Now, my day started off quite early. For some reason, my body decided that six hours was enough sleep, and it was high time for me to introduce myself to Seattle. Luckily, my hostel starts breakfast at 6 AM, so I was good to go for coffee, oranges, a particularly overripe banana, and some grapefruit juice.

I’m not ashamed to admit that I wistfully stared at a few of my fellow early risers as they wolfed down croissants, bagels and cream cheese, and muffins. Luckily, I don’t think they noticed my lustful stares at their flaky pastries. Or, if they did, they chose to ignore it.

Finally, about 7 AM, I made my way toward downtown Seattle. My aim for today? To do the truly classic touristy things. And you simply can’t go to Seattle and NOT see the Space Needle! Little did I know that there were SO many other things to do right next door.

So, I ventured into the city. Good news is I got on the right bus. Bad news is I got off on the wrong bus stop. However, it did allow me the opportunity to (somewhat) aimlessly wander the early morning streets. I found myself a number of small cafes and coffee shops that seemed to cater mostly to the pastry-abled world. Sadly, I’m pasty-disabled. Therefore, I continued to wander around, until I came across a most unusual place, full of punk rock spunk, in what appeared to be a bar open for breakfast.


Since it was still early, and no one was open for touring local spots, I decided I would sit down and plan out my day. Well, moderately (read loosely) plan where I was going to go.

I would be a great Hobbit.
Why, you ask?

Well, I’ll tell you why. I’m short and round, and I THOROUGHLY believe in the importance of a Second Breakfast, particularly when traveling. Luckily, my food allergies limit my options at Second Breakfast, so I was only able to partake in some bacon and a mimosa.

I was a bit disappointed.

For having been around for so long, Five Points Bar was rather lacking on actual taste in both the food and the drink area. First, my bacon was burnt, and honestly tasted like they salted it before frying it up in the pan.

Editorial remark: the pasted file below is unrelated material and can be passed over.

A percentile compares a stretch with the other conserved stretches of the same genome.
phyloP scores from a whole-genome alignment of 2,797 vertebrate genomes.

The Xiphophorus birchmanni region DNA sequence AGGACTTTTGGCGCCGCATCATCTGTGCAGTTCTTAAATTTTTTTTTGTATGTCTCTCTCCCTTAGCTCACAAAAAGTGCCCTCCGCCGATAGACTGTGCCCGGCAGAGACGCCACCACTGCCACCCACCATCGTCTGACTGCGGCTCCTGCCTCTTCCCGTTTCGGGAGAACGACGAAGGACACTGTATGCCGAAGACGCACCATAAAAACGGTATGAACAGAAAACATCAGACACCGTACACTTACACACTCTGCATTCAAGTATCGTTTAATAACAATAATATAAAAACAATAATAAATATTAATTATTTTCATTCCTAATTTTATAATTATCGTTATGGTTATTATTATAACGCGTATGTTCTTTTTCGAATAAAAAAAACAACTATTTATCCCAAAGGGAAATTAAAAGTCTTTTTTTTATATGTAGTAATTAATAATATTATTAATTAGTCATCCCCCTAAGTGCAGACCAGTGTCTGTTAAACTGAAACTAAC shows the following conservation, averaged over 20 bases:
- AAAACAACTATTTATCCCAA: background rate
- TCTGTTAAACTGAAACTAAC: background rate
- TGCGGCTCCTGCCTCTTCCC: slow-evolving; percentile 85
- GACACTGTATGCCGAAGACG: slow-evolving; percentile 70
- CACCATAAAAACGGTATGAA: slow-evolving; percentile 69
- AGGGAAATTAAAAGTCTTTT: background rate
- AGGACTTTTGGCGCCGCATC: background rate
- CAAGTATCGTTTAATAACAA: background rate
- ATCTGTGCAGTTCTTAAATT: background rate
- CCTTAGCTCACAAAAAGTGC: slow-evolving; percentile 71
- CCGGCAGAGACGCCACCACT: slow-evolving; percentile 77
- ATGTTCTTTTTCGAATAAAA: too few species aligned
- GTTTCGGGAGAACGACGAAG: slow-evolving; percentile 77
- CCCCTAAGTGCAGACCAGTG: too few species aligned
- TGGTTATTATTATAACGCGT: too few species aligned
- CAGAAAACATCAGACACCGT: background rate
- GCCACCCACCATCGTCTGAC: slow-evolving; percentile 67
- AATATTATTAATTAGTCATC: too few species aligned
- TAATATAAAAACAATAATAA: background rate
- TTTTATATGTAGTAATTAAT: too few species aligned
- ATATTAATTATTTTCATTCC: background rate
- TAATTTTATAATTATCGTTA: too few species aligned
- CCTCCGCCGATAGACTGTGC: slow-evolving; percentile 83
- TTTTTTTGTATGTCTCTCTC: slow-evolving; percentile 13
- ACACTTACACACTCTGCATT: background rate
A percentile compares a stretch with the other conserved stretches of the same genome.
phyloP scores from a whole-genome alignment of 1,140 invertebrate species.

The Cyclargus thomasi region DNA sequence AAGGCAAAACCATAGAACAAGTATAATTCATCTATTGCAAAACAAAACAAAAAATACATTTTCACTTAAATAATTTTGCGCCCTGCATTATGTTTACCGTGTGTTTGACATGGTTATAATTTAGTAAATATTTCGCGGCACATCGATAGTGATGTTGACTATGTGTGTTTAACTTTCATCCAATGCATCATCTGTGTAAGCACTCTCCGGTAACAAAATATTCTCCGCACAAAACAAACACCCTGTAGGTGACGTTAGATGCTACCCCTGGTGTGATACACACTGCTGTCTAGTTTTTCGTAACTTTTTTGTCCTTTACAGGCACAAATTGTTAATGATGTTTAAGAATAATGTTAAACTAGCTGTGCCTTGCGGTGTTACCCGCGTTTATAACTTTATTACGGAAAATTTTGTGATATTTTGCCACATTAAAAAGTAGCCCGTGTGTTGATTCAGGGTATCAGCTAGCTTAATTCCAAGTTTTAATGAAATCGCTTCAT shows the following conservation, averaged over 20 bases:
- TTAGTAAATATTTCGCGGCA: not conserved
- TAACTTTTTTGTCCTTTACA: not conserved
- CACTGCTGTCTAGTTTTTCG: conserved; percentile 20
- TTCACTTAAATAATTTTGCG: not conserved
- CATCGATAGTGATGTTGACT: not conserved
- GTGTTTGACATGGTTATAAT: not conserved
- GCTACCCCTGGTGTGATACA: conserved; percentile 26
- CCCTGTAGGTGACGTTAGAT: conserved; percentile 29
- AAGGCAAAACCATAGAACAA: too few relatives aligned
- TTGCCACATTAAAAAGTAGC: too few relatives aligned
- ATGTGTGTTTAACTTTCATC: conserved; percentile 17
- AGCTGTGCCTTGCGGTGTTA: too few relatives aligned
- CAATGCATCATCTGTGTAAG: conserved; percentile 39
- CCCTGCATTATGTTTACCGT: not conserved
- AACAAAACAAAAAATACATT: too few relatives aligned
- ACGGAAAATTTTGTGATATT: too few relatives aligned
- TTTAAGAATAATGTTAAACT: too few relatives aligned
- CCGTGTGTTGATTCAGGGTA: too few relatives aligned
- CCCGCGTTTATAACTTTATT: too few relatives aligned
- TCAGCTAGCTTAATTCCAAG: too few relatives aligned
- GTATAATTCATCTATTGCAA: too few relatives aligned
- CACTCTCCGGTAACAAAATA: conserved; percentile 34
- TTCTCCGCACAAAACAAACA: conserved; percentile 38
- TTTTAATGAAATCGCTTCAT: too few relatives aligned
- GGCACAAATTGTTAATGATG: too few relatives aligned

Bacon does NOT need to be salted. Trust me on this, and just step away from the salt shaker.

Second, though my mimosa was made with fresh squeezed orange juice, it was made with subpar Prosecco.

C’est la vie.

Luckily though, by the time I finished my juice and bacon, it was a semi-decent hour for touring the city. With that being said, I Hobbit-strolled my plump Second-Breakfast-filled-self over to the Seattle Center, which luckily enough, houses the Space Needle (as well as a collection of other wonderful places).

Here, at the base of this beautiful work of architecture (which looks like a fantastic floating spaceship circa 1940s imagination), I purchased my duo ticket for my ride to the observation ticket, and it’s prompt follow up to the Chihuly Garden and Glass Museum.


Now, if you’re going to go to the Space Needle, I highly suggest that you go early in the morning. With my launch time at 9:15, there were only five other people on the observation deck with me.

And it was stunning.


It was awe inspiring to walk around the observation deck, viewing the city I’d been in love with since a little girl, accompanied with only the sounds of the wind in my hair and awakening city beneath me.



So after taking a million pictures, I headed inside the observation deck, where I watched promptly ordered coffee and enjoyed the view of the city below the Space Needle.

I finished my coffee, and headed out for one last tour around the deck, and one last picture from atop the Space Needle.


Next, I was off to the Chihuly Garden and Glass Museum. Before you enter the museum proper, they have these stunning giant sunflowers that just soak up the sun.